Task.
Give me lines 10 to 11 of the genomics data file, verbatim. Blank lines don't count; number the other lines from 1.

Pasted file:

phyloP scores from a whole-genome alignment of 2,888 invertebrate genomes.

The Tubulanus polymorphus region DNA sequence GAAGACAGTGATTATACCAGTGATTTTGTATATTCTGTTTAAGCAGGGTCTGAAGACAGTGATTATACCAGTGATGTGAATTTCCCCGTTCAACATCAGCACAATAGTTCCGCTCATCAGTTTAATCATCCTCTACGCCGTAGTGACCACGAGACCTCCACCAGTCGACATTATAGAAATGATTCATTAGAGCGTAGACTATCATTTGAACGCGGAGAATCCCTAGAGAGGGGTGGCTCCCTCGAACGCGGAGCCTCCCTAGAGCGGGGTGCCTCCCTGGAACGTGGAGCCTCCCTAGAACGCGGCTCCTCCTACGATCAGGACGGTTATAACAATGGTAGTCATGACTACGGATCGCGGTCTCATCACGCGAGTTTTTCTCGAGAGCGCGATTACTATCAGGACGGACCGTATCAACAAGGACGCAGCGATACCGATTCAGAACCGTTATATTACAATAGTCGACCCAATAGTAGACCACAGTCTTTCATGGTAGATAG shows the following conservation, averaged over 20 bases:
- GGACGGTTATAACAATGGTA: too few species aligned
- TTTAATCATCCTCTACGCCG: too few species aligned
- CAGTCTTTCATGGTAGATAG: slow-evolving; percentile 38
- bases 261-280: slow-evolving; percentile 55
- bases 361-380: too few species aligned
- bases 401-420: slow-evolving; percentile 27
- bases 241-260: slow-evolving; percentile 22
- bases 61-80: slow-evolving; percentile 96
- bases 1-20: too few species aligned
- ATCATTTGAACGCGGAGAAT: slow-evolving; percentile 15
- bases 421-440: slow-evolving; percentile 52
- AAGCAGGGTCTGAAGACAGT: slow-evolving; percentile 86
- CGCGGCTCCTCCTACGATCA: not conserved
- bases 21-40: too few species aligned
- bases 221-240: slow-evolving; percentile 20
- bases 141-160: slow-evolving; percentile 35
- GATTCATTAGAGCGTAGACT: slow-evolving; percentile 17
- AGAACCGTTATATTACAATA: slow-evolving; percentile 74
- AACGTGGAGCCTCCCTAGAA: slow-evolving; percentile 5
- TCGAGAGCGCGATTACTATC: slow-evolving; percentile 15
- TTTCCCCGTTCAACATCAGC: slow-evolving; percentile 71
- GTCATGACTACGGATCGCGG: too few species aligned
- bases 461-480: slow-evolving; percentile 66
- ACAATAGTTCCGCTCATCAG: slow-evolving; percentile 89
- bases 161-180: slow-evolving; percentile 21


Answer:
- bases 61-80: slow-evolving; percentile 96
- bases 1-20: too few species aligned